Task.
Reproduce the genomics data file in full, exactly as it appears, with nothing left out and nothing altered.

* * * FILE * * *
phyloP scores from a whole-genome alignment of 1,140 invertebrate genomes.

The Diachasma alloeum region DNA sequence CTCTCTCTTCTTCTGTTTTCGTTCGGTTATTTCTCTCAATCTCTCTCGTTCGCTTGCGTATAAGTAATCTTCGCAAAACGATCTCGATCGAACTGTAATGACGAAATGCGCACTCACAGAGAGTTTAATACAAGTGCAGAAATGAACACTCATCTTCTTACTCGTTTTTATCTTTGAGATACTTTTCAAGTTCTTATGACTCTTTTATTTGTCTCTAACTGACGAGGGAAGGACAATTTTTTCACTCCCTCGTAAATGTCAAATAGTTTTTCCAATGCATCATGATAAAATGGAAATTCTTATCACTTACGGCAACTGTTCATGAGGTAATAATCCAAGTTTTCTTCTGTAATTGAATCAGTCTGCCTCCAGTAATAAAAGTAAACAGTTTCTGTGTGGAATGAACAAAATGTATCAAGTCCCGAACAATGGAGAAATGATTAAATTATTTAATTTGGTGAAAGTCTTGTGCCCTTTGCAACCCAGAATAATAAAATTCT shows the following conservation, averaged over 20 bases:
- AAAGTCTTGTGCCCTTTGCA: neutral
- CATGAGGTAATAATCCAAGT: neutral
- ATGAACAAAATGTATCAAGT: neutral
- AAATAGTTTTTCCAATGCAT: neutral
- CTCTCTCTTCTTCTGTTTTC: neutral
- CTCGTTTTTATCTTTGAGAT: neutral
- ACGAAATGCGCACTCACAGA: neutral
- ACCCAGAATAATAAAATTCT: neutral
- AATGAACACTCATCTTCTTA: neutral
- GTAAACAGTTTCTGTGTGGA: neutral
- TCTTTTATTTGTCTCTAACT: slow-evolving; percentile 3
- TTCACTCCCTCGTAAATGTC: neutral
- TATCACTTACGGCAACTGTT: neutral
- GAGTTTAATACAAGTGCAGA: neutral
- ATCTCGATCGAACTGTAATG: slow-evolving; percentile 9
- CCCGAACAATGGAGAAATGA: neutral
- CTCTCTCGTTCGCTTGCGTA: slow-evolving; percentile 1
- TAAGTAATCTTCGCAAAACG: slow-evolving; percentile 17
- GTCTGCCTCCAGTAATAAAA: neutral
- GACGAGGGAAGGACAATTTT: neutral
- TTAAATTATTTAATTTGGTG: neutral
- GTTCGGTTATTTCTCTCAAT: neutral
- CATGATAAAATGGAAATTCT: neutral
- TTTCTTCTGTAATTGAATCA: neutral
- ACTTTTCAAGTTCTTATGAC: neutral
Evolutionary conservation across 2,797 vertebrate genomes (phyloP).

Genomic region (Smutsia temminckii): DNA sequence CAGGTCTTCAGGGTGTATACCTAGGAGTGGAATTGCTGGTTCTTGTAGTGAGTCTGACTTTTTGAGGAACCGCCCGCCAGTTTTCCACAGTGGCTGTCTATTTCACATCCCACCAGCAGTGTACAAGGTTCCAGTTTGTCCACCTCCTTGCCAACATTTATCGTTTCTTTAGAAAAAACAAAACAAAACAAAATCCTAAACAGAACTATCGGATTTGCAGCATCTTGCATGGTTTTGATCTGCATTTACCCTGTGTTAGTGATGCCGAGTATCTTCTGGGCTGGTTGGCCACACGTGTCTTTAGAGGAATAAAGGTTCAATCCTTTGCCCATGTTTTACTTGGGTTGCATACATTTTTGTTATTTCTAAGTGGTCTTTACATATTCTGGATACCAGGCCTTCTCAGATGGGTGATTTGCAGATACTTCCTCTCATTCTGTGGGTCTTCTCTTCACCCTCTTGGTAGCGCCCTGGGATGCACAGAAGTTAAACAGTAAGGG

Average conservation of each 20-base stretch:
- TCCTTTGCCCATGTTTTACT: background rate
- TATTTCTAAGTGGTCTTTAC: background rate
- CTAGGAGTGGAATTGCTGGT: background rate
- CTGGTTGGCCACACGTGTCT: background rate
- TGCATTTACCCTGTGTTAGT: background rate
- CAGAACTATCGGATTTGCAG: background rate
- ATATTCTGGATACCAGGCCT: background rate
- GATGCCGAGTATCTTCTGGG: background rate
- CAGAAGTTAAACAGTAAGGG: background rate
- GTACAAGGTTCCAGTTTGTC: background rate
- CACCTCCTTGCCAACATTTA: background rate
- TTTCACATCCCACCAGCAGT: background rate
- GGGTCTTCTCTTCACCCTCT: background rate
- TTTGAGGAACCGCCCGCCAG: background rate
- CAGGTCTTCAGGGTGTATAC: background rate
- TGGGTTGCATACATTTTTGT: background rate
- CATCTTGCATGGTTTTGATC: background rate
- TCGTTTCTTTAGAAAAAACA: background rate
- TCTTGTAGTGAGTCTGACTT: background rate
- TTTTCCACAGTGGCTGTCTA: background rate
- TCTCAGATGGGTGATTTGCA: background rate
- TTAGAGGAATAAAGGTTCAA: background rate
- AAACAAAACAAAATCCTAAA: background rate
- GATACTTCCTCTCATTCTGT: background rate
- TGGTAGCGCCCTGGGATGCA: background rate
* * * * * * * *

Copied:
phyloP scores from a whole-genome alignment of 1,140 invertebrate genomes.

The Diachasma alloeum region DNA sequence CTCTCTCTTCTTCTGTTTTCGTTCGGTTATTTCTCTCAATCTCTCTCGTTCGCTTGCGTATAAGTAATCTTCGCAAAACGATCTCGATCGAACTGTAATGACGAAATGCGCACTCACAGAGAGTTTAATACAAGTGCAGAAATGAACACTCATCTTCTTACTCGTTTTTATCTTTGAGATACTTTTCAAGTTCTTATGACTCTTTTATTTGTCTCTAACTGACGAGGGAAGGACAATTTTTTCACTCCCTCGTAAATGTCAAATAGTTTTTCCAATGCATCATGATAAAATGGAAATTCTTATCACTTACGGCAACTGTTCATGAGGTAATAATCCAAGTTTTCTTCTGTAATTGAATCAGTCTGCCTCCAGTAATAAAAGTAAACAGTTTCTGTGTGGAATGAACAAAATGTATCAAGTCCCGAACAATGGAGAAATGATTAAATTATTTAATTTGGTGAAAGTCTTGTGCCCTTTGCAACCCAGAATAATAAAATTCT shows the following conservation, averaged over 20 bases:
- AAAGTCTTGTGCCCTTTGCA: neutral
- CATGAGGTAATAATCCAAGT: neutral
- ATGAACAAAATGTATCAAGT: neutral
- AAATAGTTTTTCCAATGCAT: neutral
- CTCTCTCTTCTTCTGTTTTC: neutral
- CTCGTTTTTATCTTTGAGAT: neutral
- ACGAAATGCGCACTCACAGA: neutral
- ACCCAGAATAATAAAATTCT: neutral
- AATGAACACTCATCTTCTTA: neutral
- GTAAACAGTTTCTGTGTGGA: neutral
- TCTTTTATTTGTCTCTAACT: slow-evolving; percentile 3
- TTCACTCCCTCGTAAATGTC: neutral
- TATCACTTACGGCAACTGTT: neutral
- GAGTTTAATACAAGTGCAGA: neutral
- ATCTCGATCGAACTGTAATG: slow-evolving; percentile 9
- CCCGAACAATGGAGAAATGA: neutral
- CTCTCTCGTTCGCTTGCGTA: slow-evolving; percentile 1
- TAAGTAATCTTCGCAAAACG: slow-evolving; percentile 17
- GTCTGCCTCCAGTAATAAAA: neutral
- GACGAGGGAAGGACAATTTT: neutral
- TTAAATTATTTAATTTGGTG: neutral
- GTTCGGTTATTTCTCTCAAT: neutral
- CATGATAAAATGGAAATTCT: neutral
- TTTCTTCTGTAATTGAATCA: neutral
- ACTTTTCAAGTTCTTATGAC: neutral
Evolutionary conservation across 2,797 vertebrate genomes (phyloP).

Genomic region (Smutsia temminckii): DNA sequence CAGGTCTTCAGGGTGTATACCTAGGAGTGGAATTGCTGGTTCTTGTAGTGAGTCTGACTTTTTGAGGAACCGCCCGCCAGTTTTCCACAGTGGCTGTCTATTTCACATCCCACCAGCAGTGTACAAGGTTCCAGTTTGTCCACCTCCTTGCCAACATTTATCGTTTCTTTAGAAAAAACAAAACAAAACAAAATCCTAAACAGAACTATCGGATTTGCAGCATCTTGCATGGTTTTGATCTGCATTTACCCTGTGTTAGTGATGCCGAGTATCTTCTGGGCTGGTTGGCCACACGTGTCTTTAGAGGAATAAAGGTTCAATCCTTTGCCCATGTTTTACTTGGGTTGCATACATTTTTGTTATTTCTAAGTGGTCTTTACATATTCTGGATACCAGGCCTTCTCAGATGGGTGATTTGCAGATACTTCCTCTCATTCTGTGGGTCTTCTCTTCACCCTCTTGGTAGCGCCCTGGGATGCACAGAAGTTAAACAGTAAGGG

Average conservation of each 20-base stretch:
- TCCTTTGCCCATGTTTTACT: background rate
- TATTTCTAAGTGGTCTTTAC: background rate
- CTAGGAGTGGAATTGCTGGT: background rate
- CTGGTTGGCCACACGTGTCT: background rate
- TGCATTTACCCTGTGTTAGT: background rate
- CAGAACTATCGGATTTGCAG: background rate
- ATATTCTGGATACCAGGCCT: background rate
- GATGCCGAGTATCTTCTGGG: background rate
- CAGAAGTTAAACAGTAAGGG: background rate
- GTACAAGGTTCCAGTTTGTC: background rate
- CACCTCCTTGCCAACATTTA: background rate
- TTTCACATCCCACCAGCAGT: background rate
- GGGTCTTCTCTTCACCCTCT: background rate
- TTTGAGGAACCGCCCGCCAG: background rate
- CAGGTCTTCAGGGTGTATAC: background rate
- TGGGTTGCATACATTTTTGT: background rate
- CATCTTGCATGGTTTTGATC: background rate
- TCGTTTCTTTAGAAAAAACA: background rate
- TCTTGTAGTGAGTCTGACTT: background rate
- TTTTCCACAGTGGCTGTCTA: background rate
- TCTCAGATGGGTGATTTGCA: background rate
- TTAGAGGAATAAAGGTTCAA: background rate
- AAACAAAACAAAATCCTAAA: background rate
- GATACTTCCTCTCATTCTGT: background rate
- TGGTAGCGCCCTGGGATGCA: background rate